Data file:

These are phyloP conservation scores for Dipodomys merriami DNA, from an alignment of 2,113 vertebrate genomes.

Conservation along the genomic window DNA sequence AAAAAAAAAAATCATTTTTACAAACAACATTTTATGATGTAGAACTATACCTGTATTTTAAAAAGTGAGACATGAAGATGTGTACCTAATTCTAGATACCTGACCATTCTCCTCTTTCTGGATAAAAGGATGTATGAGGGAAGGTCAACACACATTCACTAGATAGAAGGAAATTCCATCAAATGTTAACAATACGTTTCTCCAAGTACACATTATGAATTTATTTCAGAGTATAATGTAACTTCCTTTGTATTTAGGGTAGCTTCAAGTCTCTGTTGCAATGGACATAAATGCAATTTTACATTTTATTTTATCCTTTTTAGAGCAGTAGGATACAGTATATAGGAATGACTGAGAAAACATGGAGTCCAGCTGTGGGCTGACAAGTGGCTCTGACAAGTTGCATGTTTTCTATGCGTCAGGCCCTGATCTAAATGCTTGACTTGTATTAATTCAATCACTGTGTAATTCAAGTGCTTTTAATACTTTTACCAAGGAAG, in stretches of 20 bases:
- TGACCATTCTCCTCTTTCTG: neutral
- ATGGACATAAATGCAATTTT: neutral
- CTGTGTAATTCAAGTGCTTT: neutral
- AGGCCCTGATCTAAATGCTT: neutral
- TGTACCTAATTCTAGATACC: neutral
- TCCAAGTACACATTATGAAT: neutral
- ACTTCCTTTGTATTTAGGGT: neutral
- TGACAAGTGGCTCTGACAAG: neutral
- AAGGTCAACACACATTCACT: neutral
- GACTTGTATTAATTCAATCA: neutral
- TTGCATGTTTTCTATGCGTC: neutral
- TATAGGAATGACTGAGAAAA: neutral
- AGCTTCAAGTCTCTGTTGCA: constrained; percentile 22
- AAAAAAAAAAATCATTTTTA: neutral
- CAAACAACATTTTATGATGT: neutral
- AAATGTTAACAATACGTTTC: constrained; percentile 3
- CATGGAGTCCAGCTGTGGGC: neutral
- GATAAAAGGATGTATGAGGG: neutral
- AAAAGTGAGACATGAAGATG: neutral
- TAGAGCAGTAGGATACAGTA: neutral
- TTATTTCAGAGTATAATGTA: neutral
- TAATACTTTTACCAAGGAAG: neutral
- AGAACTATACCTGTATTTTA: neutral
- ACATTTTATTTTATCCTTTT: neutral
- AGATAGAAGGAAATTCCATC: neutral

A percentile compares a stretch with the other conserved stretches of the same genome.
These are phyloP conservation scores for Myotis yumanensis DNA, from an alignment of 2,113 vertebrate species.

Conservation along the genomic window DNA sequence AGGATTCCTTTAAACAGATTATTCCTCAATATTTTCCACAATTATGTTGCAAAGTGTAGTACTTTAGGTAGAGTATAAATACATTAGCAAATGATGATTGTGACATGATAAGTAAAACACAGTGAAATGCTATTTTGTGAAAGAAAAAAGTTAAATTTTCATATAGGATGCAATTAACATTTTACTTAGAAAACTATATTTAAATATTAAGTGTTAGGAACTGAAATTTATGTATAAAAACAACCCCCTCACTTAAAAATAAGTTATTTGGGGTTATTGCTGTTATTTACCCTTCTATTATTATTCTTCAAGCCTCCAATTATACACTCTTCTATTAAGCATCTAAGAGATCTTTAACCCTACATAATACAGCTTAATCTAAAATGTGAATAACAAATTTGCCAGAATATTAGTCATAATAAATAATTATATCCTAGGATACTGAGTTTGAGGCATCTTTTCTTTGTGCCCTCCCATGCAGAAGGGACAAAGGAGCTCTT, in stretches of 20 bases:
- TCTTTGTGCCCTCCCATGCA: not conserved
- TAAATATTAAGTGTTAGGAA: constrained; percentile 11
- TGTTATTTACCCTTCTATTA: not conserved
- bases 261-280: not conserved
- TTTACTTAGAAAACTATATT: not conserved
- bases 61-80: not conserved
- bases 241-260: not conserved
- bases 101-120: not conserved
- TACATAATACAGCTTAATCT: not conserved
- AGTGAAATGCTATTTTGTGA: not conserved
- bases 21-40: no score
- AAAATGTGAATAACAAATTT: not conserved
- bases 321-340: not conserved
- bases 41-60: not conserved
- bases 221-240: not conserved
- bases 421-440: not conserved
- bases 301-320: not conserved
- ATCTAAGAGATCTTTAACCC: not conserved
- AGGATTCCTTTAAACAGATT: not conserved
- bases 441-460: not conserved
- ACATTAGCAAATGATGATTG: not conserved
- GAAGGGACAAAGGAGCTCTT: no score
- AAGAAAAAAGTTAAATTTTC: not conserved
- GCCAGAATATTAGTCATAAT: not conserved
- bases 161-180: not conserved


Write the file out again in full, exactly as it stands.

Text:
These are phyloP conservation scores for Dipodomys merriami DNA, from an alignment of 2,113 vertebrate genomes.

Conservation along the genomic window DNA sequence AAAAAAAAAAATCATTTTTACAAACAACATTTTATGATGTAGAACTATACCTGTATTTTAAAAAGTGAGACATGAAGATGTGTACCTAATTCTAGATACCTGACCATTCTCCTCTTTCTGGATAAAAGGATGTATGAGGGAAGGTCAACACACATTCACTAGATAGAAGGAAATTCCATCAAATGTTAACAATACGTTTCTCCAAGTACACATTATGAATTTATTTCAGAGTATAATGTAACTTCCTTTGTATTTAGGGTAGCTTCAAGTCTCTGTTGCAATGGACATAAATGCAATTTTACATTTTATTTTATCCTTTTTAGAGCAGTAGGATACAGTATATAGGAATGACTGAGAAAACATGGAGTCCAGCTGTGGGCTGACAAGTGGCTCTGACAAGTTGCATGTTTTCTATGCGTCAGGCCCTGATCTAAATGCTTGACTTGTATTAATTCAATCACTGTGTAATTCAAGTGCTTTTAATACTTTTACCAAGGAAG, in stretches of 20 bases:
- TGACCATTCTCCTCTTTCTG: neutral
- ATGGACATAAATGCAATTTT: neutral
- CTGTGTAATTCAAGTGCTTT: neutral
- AGGCCCTGATCTAAATGCTT: neutral
- TGTACCTAATTCTAGATACC: neutral
- TCCAAGTACACATTATGAAT: neutral
- ACTTCCTTTGTATTTAGGGT: neutral
- TGACAAGTGGCTCTGACAAG: neutral
- AAGGTCAACACACATTCACT: neutral
- GACTTGTATTAATTCAATCA: neutral
- TTGCATGTTTTCTATGCGTC: neutral
- TATAGGAATGACTGAGAAAA: neutral
- AGCTTCAAGTCTCTGTTGCA: constrained; percentile 22
- AAAAAAAAAAATCATTTTTA: neutral
- CAAACAACATTTTATGATGT: neutral
- AAATGTTAACAATACGTTTC: constrained; percentile 3
- CATGGAGTCCAGCTGTGGGC: neutral
- GATAAAAGGATGTATGAGGG: neutral
- AAAAGTGAGACATGAAGATG: neutral
- TAGAGCAGTAGGATACAGTA: neutral
- TTATTTCAGAGTATAATGTA: neutral
- TAATACTTTTACCAAGGAAG: neutral
- AGAACTATACCTGTATTTTA: neutral
- ACATTTTATTTTATCCTTTT: neutral
- AGATAGAAGGAAATTCCATC: neutral

A percentile compares a stretch with the other conserved stretches of the same genome.
These are phyloP conservation scores for Myotis yumanensis DNA, from an alignment of 2,113 vertebrate species.

Conservation along the genomic window DNA sequence AGGATTCCTTTAAACAGATTATTCCTCAATATTTTCCACAATTATGTTGCAAAGTGTAGTACTTTAGGTAGAGTATAAATACATTAGCAAATGATGATTGTGACATGATAAGTAAAACACAGTGAAATGCTATTTTGTGAAAGAAAAAAGTTAAATTTTCATATAGGATGCAATTAACATTTTACTTAGAAAACTATATTTAAATATTAAGTGTTAGGAACTGAAATTTATGTATAAAAACAACCCCCTCACTTAAAAATAAGTTATTTGGGGTTATTGCTGTTATTTACCCTTCTATTATTATTCTTCAAGCCTCCAATTATACACTCTTCTATTAAGCATCTAAGAGATCTTTAACCCTACATAATACAGCTTAATCTAAAATGTGAATAACAAATTTGCCAGAATATTAGTCATAATAAATAATTATATCCTAGGATACTGAGTTTGAGGCATCTTTTCTTTGTGCCCTCCCATGCAGAAGGGACAAAGGAGCTCTT, in stretches of 20 bases:
- TCTTTGTGCCCTCCCATGCA: not conserved
- TAAATATTAAGTGTTAGGAA: constrained; percentile 11
- TGTTATTTACCCTTCTATTA: not conserved
- bases 261-280: not conserved
- TTTACTTAGAAAACTATATT: not conserved
- bases 61-80: not conserved
- bases 241-260: not conserved
- bases 101-120: not conserved
- TACATAATACAGCTTAATCT: not conserved
- AGTGAAATGCTATTTTGTGA: not conserved
- bases 21-40: no score
- AAAATGTGAATAACAAATTT: not conserved
- bases 321-340: not conserved
- bases 41-60: not conserved
- bases 221-240: not conserved
- bases 421-440: not conserved
- bases 301-320: not conserved
- ATCTAAGAGATCTTTAACCC: not conserved
- AGGATTCCTTTAAACAGATT: not conserved
- bases 441-460: not conserved
- ACATTAGCAAATGATGATTG: not conserved
- GAAGGGACAAAGGAGCTCTT: no score
- AAGAAAAAAGTTAAATTTTC: not conserved
- GCCAGAATATTAGTCATAAT: not conserved
- bases 161-180: not conserved